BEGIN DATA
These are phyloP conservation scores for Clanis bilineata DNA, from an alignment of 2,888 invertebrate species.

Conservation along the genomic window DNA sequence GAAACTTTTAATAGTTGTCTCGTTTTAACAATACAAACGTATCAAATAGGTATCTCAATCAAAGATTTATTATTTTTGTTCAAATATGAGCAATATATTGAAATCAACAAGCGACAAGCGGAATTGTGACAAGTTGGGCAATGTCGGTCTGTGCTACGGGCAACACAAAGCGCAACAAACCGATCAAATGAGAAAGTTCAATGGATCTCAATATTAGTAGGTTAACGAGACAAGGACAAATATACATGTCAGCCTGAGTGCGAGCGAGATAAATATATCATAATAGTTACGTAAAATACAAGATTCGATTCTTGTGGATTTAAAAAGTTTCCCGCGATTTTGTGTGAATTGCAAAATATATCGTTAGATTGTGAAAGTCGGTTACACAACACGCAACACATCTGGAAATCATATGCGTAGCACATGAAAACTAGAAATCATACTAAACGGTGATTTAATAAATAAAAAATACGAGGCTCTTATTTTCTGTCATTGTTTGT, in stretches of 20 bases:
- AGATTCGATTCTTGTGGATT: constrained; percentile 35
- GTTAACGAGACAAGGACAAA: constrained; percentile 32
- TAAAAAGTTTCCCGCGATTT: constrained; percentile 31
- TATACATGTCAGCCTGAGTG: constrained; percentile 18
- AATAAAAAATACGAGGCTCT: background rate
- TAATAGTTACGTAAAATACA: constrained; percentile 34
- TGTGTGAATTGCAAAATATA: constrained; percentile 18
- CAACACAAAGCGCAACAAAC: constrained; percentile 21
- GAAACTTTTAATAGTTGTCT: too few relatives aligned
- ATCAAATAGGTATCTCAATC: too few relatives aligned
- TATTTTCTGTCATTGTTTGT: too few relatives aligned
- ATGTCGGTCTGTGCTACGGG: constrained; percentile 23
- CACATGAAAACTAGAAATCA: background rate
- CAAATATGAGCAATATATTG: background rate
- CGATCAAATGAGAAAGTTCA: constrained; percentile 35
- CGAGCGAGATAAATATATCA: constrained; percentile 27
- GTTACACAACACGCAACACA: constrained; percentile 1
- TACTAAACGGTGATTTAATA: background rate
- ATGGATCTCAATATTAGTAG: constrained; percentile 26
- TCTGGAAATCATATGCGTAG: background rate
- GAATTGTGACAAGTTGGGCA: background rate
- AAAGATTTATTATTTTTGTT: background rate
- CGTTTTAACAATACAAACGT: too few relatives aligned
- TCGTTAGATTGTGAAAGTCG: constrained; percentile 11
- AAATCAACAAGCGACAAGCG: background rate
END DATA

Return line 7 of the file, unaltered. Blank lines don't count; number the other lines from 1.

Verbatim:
- AATAAAAAATACGAGGCTCT: background rate